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Wednesday January 22, 2014 MYT 4:17:33 PM
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The International Cricket Council (ICC) logo at the ICC headquarters in Dubai, October 31, 2010. REUTERS/Nikhil Monteiro
(Reuters) - The Federation of International Cricketers' Associations (FICA) urged test playing nations on Wednesday to reject the controversial proposals that would effectively place Australia, England and India in charge of the world game.
A working group of the International Cricket Council's (ICC) Finance and Commercial Affairs committee has come up with the proposal recommending international calendar and revenue share be controlled by the three boards who bring the most income to the game.
Cricket boards of South Africa and Pakistan have objected to the restructuring proposal, while FICA said it was "extremely concerned about the future of international cricket".
"This proposal is designed to vest control of the game in the three Boards of India, Australia and England," FICA executive chairman Paul Marsh said in a statement.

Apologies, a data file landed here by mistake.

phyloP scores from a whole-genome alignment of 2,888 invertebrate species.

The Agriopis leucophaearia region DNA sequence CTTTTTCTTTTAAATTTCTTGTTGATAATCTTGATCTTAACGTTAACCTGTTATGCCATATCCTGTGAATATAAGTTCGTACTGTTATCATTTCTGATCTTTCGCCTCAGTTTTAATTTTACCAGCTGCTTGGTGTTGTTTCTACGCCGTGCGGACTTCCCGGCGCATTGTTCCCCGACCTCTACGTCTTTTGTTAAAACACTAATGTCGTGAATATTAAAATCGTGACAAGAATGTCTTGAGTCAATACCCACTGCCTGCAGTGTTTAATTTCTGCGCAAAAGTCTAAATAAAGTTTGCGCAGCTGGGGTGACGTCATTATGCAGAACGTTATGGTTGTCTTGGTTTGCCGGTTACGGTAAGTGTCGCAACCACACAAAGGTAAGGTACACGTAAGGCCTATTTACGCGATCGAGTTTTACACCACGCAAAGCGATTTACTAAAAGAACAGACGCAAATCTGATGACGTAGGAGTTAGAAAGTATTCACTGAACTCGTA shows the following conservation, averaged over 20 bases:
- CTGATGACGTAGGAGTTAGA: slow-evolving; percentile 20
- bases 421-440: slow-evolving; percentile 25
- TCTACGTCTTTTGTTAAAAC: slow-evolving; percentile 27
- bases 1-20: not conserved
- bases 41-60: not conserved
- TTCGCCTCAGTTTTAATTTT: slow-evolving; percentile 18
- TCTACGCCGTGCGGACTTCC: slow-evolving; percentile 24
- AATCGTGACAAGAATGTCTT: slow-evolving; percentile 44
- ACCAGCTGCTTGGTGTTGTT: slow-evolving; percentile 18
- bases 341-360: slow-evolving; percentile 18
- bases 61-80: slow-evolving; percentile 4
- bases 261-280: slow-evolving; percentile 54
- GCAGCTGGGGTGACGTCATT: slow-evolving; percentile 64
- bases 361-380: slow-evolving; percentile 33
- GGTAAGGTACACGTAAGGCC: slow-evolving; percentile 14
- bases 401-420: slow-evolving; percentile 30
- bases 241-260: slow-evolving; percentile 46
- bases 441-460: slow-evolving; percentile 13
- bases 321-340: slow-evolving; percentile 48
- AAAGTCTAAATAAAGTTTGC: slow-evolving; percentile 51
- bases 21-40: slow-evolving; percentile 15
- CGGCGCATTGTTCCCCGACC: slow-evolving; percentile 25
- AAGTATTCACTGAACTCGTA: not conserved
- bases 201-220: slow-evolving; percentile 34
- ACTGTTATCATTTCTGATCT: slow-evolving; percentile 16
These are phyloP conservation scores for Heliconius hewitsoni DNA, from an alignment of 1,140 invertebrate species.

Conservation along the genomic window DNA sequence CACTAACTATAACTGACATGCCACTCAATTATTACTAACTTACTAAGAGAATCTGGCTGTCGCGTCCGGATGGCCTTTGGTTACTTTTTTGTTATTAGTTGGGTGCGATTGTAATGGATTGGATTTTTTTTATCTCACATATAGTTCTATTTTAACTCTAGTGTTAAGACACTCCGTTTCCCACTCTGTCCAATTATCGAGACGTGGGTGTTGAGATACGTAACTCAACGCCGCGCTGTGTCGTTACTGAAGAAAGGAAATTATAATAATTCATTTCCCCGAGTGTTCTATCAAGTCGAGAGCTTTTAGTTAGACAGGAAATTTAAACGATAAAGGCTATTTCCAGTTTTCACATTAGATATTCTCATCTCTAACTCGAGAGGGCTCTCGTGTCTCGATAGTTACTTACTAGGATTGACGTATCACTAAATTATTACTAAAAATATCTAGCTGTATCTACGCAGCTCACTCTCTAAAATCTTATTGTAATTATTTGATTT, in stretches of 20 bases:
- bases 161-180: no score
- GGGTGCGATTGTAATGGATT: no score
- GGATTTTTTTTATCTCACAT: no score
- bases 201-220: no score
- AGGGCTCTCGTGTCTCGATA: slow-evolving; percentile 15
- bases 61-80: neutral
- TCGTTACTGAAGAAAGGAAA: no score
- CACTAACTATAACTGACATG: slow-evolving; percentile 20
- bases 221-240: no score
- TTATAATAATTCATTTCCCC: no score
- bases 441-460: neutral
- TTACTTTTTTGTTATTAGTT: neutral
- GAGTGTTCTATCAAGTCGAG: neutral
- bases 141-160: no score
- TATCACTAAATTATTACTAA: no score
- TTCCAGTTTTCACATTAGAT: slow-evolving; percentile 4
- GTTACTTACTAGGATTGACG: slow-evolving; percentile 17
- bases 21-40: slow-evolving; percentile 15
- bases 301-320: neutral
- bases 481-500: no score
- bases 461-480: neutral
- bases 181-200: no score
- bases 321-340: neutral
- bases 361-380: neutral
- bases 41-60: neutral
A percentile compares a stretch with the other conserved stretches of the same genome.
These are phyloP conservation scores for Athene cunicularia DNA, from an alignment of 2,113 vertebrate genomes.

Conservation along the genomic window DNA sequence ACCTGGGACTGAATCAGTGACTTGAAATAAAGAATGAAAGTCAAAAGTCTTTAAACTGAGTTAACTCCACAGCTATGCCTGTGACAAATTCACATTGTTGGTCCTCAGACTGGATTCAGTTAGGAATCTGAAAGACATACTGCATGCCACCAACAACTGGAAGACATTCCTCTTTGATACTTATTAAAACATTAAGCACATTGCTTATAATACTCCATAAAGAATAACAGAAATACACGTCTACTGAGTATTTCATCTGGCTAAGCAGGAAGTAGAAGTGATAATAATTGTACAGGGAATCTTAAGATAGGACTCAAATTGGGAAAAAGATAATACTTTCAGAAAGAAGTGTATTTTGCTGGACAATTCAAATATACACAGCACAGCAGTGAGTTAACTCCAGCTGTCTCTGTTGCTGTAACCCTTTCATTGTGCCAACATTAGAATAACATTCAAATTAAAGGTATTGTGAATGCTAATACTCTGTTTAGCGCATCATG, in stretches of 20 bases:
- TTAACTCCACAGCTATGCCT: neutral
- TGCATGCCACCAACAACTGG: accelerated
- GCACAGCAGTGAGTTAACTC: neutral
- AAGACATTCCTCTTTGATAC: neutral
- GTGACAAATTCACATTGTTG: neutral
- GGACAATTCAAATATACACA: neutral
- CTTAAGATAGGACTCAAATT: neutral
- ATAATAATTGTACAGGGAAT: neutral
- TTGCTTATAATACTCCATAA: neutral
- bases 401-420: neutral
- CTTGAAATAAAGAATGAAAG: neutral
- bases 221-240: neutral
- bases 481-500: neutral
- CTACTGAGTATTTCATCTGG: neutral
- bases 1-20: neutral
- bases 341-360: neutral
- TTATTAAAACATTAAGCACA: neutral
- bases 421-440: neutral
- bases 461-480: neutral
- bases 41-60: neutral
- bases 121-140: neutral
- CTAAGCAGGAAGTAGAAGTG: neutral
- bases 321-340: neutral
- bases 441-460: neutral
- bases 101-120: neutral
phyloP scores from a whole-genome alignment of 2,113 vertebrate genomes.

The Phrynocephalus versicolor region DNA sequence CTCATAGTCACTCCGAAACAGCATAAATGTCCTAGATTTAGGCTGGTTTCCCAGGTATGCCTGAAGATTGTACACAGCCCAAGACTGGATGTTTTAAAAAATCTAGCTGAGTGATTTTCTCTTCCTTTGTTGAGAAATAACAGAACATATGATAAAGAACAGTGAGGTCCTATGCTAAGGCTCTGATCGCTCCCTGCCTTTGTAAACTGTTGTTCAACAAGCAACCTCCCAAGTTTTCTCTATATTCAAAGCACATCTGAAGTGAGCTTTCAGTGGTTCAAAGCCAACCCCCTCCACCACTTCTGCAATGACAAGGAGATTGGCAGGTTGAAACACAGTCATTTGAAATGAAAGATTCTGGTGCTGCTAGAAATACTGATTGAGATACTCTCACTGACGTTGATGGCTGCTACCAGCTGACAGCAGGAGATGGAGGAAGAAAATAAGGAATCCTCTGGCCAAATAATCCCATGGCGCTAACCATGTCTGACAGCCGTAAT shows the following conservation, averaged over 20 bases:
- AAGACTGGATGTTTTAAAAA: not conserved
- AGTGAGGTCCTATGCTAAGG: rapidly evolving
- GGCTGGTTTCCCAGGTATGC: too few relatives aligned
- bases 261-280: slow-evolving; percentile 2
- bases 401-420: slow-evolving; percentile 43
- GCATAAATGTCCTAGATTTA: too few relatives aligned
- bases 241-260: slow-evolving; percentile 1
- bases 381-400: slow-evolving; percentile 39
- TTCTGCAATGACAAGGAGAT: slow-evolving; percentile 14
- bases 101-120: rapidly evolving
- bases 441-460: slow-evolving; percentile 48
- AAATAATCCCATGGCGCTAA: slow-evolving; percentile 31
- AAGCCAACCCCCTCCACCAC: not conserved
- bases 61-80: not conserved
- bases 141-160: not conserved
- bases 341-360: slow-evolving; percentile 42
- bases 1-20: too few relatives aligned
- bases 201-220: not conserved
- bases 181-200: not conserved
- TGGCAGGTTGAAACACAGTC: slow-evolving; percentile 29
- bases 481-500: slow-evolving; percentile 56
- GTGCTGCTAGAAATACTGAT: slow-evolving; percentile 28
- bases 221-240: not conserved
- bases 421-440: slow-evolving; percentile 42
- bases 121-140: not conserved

"The game deserves far better than this and all within FICA call on the other seven ICC Board members to reject this proposal at next week's board meeting. The future of the game depends on them doing so," he said.
The proposal will be put to the ICC Executive Board at its quarterly two-day meeting in Dubai starting on Tuesday and would need votes from seven of the 10 member countries to be passed.
Australian Marsh said cricket chiefs have a duty to put ICC's interest ahead of those of the individual boards and questioned whether it was met in this case.
"It is not in the best interests of the global game and we have real fears that it will only serve to strengthen the 'big three' countries whilst the rest are left to wither on the vine."
The proposal would also give the 'big three' a bigger share of the ICC's revenue pot, which Marsh feared would only increase the gulf separating them from other teams.
"The result of this will be the countries that need ICC income most will receive the least, whilst the 'big three' will get the lion's share even though they are already financially healthy because of the value of the rights to their bilateral series."
(Reporting by Amlan Chakraborty; editing by Patrick Johnston)
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